Poster Session P2.12 Severe wind-driven hail events: dependence on convective morphology and larger-scale environment

Monday, 11 October 2010
Grand Mesa Ballroom ABC (Hyatt Regency Tech Center)
William A. Gallus Jr., Iowa State University, Ames, IA; and N. D. Carletta, M. A. Fowle, and D. J. Miller

Handout (2.2 MB)

Prior studies have examined both the near-storm envionments and convective morphologies most likely to be associated with either severe wind events or hail events, but relatively little work has been done to understand the conditions favorable for severe wind-driven hail events. Some recent cases such as the Eldora Iowa event in August 2009 have demonstrated how tremendously damaging and dangerous a thunderstorm can be when severe wind and large hail occur together. Thus a further examination of these storms that produce these events is warranted.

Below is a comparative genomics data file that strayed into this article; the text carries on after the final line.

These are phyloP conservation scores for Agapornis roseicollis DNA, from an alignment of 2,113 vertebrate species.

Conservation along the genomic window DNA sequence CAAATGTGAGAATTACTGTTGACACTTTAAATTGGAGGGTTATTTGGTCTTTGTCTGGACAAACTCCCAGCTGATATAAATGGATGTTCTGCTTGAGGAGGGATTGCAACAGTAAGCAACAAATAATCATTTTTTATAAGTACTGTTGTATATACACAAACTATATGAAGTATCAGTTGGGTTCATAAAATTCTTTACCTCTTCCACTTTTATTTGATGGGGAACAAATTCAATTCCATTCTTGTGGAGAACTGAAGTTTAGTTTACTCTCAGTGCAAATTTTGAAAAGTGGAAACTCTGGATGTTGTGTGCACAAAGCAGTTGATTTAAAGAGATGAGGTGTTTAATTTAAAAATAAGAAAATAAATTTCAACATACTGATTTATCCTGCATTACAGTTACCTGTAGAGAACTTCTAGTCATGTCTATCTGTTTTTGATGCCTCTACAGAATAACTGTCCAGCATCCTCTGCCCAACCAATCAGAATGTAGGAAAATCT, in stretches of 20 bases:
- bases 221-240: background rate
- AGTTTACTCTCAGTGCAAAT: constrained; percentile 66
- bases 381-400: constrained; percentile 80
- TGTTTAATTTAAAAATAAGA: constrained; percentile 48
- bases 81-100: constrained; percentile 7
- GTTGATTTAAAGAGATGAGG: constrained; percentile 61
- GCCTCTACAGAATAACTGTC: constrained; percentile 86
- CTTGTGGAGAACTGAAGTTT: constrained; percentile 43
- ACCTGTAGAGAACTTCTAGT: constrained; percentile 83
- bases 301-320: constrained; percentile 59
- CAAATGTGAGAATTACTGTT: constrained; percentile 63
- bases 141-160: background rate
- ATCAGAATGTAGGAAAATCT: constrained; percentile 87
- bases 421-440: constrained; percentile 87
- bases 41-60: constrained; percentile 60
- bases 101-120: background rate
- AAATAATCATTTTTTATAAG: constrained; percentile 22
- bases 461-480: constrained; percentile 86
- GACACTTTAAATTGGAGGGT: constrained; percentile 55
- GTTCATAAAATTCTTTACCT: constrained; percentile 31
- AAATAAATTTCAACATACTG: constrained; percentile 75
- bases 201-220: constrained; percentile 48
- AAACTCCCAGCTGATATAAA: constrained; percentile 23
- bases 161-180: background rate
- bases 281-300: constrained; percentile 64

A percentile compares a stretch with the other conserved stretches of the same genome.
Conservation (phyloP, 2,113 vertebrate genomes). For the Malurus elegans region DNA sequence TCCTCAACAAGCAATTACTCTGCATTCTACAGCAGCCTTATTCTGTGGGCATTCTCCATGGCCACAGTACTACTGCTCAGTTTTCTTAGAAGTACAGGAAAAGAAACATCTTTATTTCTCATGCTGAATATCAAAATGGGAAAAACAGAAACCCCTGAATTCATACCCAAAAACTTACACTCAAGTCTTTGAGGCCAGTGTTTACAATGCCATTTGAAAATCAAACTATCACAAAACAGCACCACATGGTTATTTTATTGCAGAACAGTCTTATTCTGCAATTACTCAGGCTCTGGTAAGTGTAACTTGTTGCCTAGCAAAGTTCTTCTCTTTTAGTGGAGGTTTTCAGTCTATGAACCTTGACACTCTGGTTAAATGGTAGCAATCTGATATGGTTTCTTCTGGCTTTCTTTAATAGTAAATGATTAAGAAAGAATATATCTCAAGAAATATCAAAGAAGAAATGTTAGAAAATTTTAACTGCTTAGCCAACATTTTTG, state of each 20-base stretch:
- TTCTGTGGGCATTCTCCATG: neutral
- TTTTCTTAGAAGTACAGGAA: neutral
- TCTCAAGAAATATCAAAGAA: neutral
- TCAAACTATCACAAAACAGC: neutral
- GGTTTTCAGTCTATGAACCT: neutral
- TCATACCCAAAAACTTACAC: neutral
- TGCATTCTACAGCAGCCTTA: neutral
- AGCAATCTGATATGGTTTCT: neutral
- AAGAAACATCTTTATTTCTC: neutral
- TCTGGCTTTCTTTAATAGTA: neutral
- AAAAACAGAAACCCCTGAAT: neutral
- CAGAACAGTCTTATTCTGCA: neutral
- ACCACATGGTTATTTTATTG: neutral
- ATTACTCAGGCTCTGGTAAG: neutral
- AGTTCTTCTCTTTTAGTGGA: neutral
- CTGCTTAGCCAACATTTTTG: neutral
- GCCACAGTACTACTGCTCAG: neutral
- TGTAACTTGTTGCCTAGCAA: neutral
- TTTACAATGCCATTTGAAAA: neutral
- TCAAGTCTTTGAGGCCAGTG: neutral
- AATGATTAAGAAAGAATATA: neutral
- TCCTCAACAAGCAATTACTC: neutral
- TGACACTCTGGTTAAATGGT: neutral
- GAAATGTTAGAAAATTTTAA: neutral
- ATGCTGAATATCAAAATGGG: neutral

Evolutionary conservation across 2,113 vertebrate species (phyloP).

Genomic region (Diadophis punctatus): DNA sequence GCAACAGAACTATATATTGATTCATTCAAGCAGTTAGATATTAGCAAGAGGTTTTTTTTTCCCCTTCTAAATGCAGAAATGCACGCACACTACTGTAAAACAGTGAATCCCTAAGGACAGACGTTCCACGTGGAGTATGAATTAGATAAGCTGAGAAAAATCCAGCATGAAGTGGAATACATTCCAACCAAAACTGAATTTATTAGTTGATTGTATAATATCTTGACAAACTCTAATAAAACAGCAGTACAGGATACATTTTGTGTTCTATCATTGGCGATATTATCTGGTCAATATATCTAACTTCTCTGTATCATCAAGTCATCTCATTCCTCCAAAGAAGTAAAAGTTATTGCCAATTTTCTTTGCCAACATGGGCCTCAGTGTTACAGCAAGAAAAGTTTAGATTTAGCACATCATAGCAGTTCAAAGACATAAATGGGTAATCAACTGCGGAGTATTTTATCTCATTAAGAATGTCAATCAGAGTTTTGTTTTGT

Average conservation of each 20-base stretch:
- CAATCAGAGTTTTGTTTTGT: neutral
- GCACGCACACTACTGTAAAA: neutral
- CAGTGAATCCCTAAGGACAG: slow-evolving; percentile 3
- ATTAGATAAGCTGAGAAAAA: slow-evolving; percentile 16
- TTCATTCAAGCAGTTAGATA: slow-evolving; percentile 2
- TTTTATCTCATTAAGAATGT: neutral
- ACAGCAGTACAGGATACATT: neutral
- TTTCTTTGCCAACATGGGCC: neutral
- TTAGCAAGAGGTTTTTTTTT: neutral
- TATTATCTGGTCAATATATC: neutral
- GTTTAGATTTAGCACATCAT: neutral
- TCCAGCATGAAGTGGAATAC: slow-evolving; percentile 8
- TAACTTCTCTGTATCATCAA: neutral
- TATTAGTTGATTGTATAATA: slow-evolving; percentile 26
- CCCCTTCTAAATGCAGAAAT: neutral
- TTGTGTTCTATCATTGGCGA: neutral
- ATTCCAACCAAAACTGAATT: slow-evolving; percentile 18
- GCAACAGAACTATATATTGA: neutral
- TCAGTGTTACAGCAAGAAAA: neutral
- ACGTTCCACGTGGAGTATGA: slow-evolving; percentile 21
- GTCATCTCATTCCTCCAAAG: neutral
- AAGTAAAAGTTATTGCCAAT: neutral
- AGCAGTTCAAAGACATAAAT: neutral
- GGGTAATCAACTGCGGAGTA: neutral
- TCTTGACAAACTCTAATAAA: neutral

We will document cases when severe wind-driven hail occurred by comparing the times and locations of severe hail and wind reports in Storm Data, in addition to examining the descriptions of events that are often provided. We will focus on higher-end events using classifications based on SPC's significant severe criteria (hail diameter greater than 2 inches with winds exceeding 65 knots) and Extreme Damaging Wind (XDW) events as defined by Miller and Johns (2000), but will also note more marginal events. We will focus at first on data from 2007 so that we can use the 12 storm morphologies identified in Duda and Gallus (2010) over a 10 state region during April-August of 2007 to determine the specific morphology associated with these events. We will also expand the dataset to include wind-driven hail events from other years, again classifying the morphologies of the storms that produced those events. As in Duda and Gallus, we will use MDA information to classify supercellular storms, and may examine Level 2 data manually as an extra check on the presence of rotation in any storm. In addition, we will analyze several weather parameters often used in severe weather forecasting, including CAPE, shear in several layers, and other stability indices to see how the values occurring with severe wind-driven hail events differ from those present on days when hail alone or severe wind alone are present. Finally, for at least a few case studies, we will examine radar data more closely to determine if bow echo structures were present or if features such as deep convergence zones and Three-body scatter spikes existed.

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